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North America, United States, Colorado, Rocky Mountain National Park, Mt. Evans, The Rusty Dagger

Mt. Evans, The Rusty Dagger. The Rusty Dagger was poised over our heads in a dead straight line. It seemed inconceivable to Cameron Tague and me that this compelling and pure feature could have been overlooked, since the rest of the cliff had received considerable attention by the free climber. At that time, the route existed as an aid climb, with ratings around the A2/A3 level. The system kicks off as a shallow right-facing dihedral that slowly tapers away after 100 feet. At the third pitch the dihedral system reappears, switching to face left. The crusty red right wall of the dihedral gradually widens as height is gained, resembling a rusty dagger. Huge unweathered granite blocks were piled at the base of the wall, suggesting that the system hadn’t been around too long.

The celebrations started early on August 16 as we smugly congratulated ourselves for reeling in the big one; we even went so far as posturing for the camera à la El Cap Meadows. Oh brother, were we headed for a big fall.

We managed to dispatch the first two pitches, which looked to be the crux of the route, without incident. The granite turned out to be a little crunchy with the occasional huge spine of detached rock along the way. Protection was generally abundant. On a roll, and prematurely flushed with success, we relaxed, as the next pitch looked casual by comparison. Wrong. Although not technically too hard, the red crud proved to be highly unpleasant. Crumbly and unsound in surprising ways, this pitch slowed us down and put a bit of a damper on our victory march. The fourth pitch had a little extra water and attendant mud and vegetables. Some risky detours and imprudent gardening got me past these obstacles and on to a spacious swampy ledge, from which I could survey the final hurdle: the dripping offwidth triple roof stack. Fifty feet of reasonable-looking dihedral led to this. A loud voice in my mind shouted, “Climb this next bit and then let Cameron get the offwidth.”

Twenty-five feet up, my plans were scuppered. A sodden layback, featuring green algae the likes of which I hadn’t seen since Britain, was just too insecure. With disappointment, I grabbed a cam by my waist, which immediately popped out of its slimy placement and sent me tumbling 20 feet, narrowly missing the swampy ledge. I quickly decided to offer the pitch to Cameron, who proceeded to cruise past my high point. “Nice work—you might as well keep going to the top,” I shouted up. To my horror, he fixed a poky belay just below the final pitch, setting me up for the dripping offwidth triple roof stack.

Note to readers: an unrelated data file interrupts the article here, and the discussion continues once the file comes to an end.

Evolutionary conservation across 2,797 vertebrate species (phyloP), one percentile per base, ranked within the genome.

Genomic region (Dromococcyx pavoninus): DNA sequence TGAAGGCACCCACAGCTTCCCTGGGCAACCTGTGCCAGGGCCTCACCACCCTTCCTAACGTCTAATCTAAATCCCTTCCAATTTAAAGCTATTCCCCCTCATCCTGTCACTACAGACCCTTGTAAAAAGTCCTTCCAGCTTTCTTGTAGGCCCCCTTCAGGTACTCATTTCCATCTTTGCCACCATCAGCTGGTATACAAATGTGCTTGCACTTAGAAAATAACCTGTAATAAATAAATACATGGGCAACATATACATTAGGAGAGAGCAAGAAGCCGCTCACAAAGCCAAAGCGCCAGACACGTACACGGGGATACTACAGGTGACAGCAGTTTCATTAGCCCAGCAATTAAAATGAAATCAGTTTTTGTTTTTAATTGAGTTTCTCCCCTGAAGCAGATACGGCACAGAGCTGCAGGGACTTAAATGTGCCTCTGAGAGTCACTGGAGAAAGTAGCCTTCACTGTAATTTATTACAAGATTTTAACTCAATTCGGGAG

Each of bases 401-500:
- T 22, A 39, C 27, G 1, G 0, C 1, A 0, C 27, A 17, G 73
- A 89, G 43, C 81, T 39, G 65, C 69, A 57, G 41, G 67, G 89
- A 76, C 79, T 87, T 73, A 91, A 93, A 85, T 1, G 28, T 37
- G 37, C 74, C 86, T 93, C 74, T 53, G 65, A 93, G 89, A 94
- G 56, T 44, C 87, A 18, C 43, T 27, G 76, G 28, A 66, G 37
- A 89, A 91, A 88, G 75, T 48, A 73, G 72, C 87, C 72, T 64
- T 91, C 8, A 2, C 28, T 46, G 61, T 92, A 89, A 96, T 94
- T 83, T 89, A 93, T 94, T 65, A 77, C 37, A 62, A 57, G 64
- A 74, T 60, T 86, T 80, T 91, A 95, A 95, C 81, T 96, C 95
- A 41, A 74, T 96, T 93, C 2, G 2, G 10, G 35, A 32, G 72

Soaking and cold from the previous pitch, we debated our options. My feeble pleas for a quick escape downward were rejected by a suddenly buoyant Cameron. With frayed nerves, I stemmed my way up the repulsive comer, fully intending to back off at the first slimy cam placement. Unfortunately, the first roof was just manageable in its drenched state and I found myself committed to the pitch. The next roof, however, was a stopper, and, fully expecting to fly again, I hung on a slimy #5 Camalot. To my relief, it held. With renewed confidence in my pro, and only 30 feet of climbing to the top, I resolved to frig my way up through the rest of the pitch. While Cameron slowly froze at the belay, I built up a full head of steam thrashing around in the nose-grinding hanging slot that breaches the final and largest roof. An improbable right-leg knee bar got me past this final obstacle, and 20 easy feet from the top. “It’s in the bag,” I shouted down. But of course we weren’t going to get off that lightly.

As a final retort to our premature celebrations, the top of the cliff decided to drop off with me hanging on to it. Having trusted so many loose flakes throughout the day, I didn’t hesitate to yard on the hollow-sounding flake at the top of the route. The fall left me dangling ten feet below the lip of the third roof. I’d taken a smart blow to my left hip, which jolted with pain if I jerked on it. The rope had stripped in the fall, and the core strands were splayed out over the lip of the roof above me. My initial attempts to swing back into the rock were unsuccessful, and after each attempt I would swing back out, cringing, as the core strands grated back and forth over the edge of rock. Third time lucky, I wedged myself back into a slimy cleft below the final roof.

After disposing with the trashed section of the rope, the crux roof had to be re-climbed. My left hip jarred with pain if any weight was applied with the leg bent, but was still effective if used straight. Eventually crawling onto the summit, I fixed the rope for Cameron to jug out on while I lay in an exhausted heap and savored my release. I discovered I could stand on the left leg and even walk. Thus I was able to limp back to the truck unaided.

It later transpired that the femur was split near the head; it would require a screw to fix it. I would like to take this opportunity to thank Cameron for letting me carry my share of the gear back to the parking lot.

Andy Donson, United Kingdom